When people are experiencing good health, it is due to an effective and working immune system. The immune system is responsible for keeping the body safe from invading germs that try to attack it. The immune involves the different organs of the body, and works together with the circulatory system, which controls the flow of blood throughout the body. The immune system defends the body against attacks by germs and bacteria, from other people, or in foods. The immune system is made up of cells just like the rest of the body.
However, the immune system may need some outside assistance to help keep the body safe and immune from many sicknesses and diseases. Vaccines are used to prevent sickness and disease from affecting the body.
Cells reproduce, and just like cells, disease germs can enter the body and reproduce. Often, the germs are recognized by the immune system and antibodies are produced to destroy the germs that make a person sick. They do not always prevent a person from getting sick, but the antibodies will 'remember' the next time the same germs decide to invade the same body. The immune system then becomes stronger. The germs will immediately be destroyed before they have a chance to cause the sickness or a disease. The entire process is called immunity or natural immunity.
Nevertheless, the body can receive outside help from vaccines. A vaccine is a shot or immunization containing weakened or dead bacteria, or a virus, to increase protection against a disease. A vaccine develops the immunity for a person's body against the disease or sickness.
Vaccines are made from some of the same, or parts of, germs that cause the disease. For example, a polio vaccine is made from a weak or dead polio virus. A body is tricked into thinking it is the real virus and the antibodies are made to protect you from polio for the rest of your life. The weak virus is injected into the body for the immune system to fight against. The weak virus has been changed so a person does not get sick from it. If the real disease or virus tries to attack, the antibodies that were produced against the weak virus will then destroy the real virus.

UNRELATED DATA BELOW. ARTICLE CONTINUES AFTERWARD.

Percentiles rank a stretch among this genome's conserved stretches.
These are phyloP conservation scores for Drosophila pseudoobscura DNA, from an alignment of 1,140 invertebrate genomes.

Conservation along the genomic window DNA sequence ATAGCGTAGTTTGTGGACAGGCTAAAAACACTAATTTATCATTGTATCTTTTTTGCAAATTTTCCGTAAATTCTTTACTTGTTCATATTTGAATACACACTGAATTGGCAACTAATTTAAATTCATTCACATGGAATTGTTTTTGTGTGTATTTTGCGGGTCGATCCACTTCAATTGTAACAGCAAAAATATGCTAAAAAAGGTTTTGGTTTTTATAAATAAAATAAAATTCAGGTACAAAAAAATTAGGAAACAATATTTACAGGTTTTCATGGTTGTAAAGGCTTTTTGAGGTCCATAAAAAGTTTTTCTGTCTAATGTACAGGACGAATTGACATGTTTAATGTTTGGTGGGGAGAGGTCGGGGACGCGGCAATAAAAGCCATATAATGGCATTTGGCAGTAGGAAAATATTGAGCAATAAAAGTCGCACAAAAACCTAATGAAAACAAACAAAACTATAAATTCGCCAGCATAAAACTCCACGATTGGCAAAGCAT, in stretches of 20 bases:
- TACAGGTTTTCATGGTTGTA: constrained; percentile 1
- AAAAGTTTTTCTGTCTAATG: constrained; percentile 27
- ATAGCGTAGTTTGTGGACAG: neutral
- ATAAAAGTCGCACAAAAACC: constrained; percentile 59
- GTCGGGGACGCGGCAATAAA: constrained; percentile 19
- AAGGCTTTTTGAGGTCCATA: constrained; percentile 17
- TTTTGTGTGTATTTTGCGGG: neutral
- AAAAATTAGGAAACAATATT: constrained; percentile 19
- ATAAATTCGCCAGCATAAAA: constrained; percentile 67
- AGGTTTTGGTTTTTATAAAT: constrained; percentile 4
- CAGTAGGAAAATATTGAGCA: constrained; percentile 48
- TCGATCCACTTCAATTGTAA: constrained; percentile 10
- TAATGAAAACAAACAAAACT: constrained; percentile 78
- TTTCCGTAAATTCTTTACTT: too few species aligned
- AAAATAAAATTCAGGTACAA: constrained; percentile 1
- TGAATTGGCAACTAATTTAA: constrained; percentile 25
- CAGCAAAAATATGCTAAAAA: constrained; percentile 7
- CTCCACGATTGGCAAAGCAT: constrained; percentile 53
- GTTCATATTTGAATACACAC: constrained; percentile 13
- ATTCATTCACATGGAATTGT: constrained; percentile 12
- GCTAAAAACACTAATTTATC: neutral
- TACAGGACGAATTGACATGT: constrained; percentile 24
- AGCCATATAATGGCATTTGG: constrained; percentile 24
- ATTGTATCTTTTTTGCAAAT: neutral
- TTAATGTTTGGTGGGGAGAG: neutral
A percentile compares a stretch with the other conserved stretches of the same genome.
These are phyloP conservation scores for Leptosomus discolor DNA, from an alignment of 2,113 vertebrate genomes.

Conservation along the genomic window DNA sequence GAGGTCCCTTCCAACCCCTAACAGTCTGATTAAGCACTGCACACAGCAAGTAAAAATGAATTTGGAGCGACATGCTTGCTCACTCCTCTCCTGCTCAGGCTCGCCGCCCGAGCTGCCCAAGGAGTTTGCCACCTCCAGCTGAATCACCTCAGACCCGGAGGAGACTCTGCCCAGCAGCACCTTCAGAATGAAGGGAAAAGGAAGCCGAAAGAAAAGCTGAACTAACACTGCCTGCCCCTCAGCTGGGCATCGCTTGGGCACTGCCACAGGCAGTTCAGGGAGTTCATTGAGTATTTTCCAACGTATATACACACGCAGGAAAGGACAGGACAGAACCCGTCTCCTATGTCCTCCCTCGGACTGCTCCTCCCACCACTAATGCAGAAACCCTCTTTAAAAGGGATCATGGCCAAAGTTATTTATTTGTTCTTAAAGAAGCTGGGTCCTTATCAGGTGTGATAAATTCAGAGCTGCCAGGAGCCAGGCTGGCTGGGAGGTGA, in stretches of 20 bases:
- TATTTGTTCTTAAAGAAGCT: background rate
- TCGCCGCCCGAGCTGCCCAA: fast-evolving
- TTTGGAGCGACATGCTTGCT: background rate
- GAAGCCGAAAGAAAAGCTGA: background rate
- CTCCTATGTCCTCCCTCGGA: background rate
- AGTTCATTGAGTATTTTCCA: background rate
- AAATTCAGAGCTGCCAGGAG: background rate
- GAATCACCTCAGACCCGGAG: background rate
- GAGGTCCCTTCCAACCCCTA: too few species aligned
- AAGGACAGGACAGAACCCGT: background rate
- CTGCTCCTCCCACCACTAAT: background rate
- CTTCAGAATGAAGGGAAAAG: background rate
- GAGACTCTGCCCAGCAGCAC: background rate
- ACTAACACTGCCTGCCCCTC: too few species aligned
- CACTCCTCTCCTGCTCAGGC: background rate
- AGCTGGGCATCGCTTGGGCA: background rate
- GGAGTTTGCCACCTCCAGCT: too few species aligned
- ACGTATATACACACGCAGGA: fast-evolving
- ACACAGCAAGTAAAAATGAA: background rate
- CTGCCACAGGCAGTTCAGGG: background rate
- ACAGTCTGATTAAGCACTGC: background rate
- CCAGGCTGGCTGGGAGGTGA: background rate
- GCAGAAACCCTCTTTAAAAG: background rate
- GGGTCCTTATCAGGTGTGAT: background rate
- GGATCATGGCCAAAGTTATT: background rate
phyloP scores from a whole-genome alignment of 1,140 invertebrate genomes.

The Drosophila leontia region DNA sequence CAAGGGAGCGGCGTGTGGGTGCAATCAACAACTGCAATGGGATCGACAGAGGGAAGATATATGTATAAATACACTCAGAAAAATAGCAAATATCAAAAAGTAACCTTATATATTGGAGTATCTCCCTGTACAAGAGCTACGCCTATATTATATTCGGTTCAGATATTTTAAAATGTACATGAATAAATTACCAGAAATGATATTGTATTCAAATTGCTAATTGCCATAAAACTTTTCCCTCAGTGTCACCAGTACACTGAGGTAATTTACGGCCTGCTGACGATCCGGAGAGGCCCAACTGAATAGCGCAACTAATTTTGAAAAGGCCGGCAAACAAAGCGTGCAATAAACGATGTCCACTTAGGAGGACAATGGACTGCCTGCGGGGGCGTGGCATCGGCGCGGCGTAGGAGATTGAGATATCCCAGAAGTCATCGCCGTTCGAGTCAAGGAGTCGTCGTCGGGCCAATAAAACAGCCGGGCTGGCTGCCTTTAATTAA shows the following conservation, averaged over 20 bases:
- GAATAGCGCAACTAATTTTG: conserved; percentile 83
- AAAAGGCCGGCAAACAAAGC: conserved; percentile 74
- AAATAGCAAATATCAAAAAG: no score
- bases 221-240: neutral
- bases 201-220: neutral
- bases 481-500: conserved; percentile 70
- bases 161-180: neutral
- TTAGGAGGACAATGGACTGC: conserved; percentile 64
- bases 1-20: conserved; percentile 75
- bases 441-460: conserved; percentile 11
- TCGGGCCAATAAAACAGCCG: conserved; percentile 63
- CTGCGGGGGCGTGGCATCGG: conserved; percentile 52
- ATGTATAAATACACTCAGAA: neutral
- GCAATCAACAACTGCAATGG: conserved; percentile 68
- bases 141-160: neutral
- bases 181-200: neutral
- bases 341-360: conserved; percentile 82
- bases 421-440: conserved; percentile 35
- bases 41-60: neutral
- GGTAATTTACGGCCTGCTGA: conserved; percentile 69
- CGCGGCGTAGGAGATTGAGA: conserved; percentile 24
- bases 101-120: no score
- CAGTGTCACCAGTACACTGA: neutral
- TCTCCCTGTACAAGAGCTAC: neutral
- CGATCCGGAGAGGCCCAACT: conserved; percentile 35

There are several types of vaccines used to help fight germs and disease. Three of the most common include vaccines for chickenpox, mumps, and measles. Before every winter season, the influenza (flu) vaccine become available to combat two types of flu viruses: Type A and B. A new vaccine is needed every year. Flu activity increases between December and February and deaths due to the flu can range from 3,000 to 49,000 each year. The flu vaccine prevents many people from suffering the effects of a flu such as fever, chills, sore throat, cough, body aches, headaches, and more.
There are many other vaccines for other diseases and sicknesses as well such as for Hepatitis A and B, which is a liver infection; HIV, affecting the immune system; malaria, causing organ failure or death; TB or tuberculosis, infection of a person's lungs, with 1/3 of the people in the world affected; and many others.
Every person in the world does not need to receive a shot for every vaccine. Some vaccines are needed in certain parts of the world, or some are for older people or younger people only. The more people who get a vaccine will decrease the chances of a sickness or disease from spreading. Vaccines are safe and effective, and every vaccine goes through rigorous testing and review by experts such as scientists, doctors, and other organizations.
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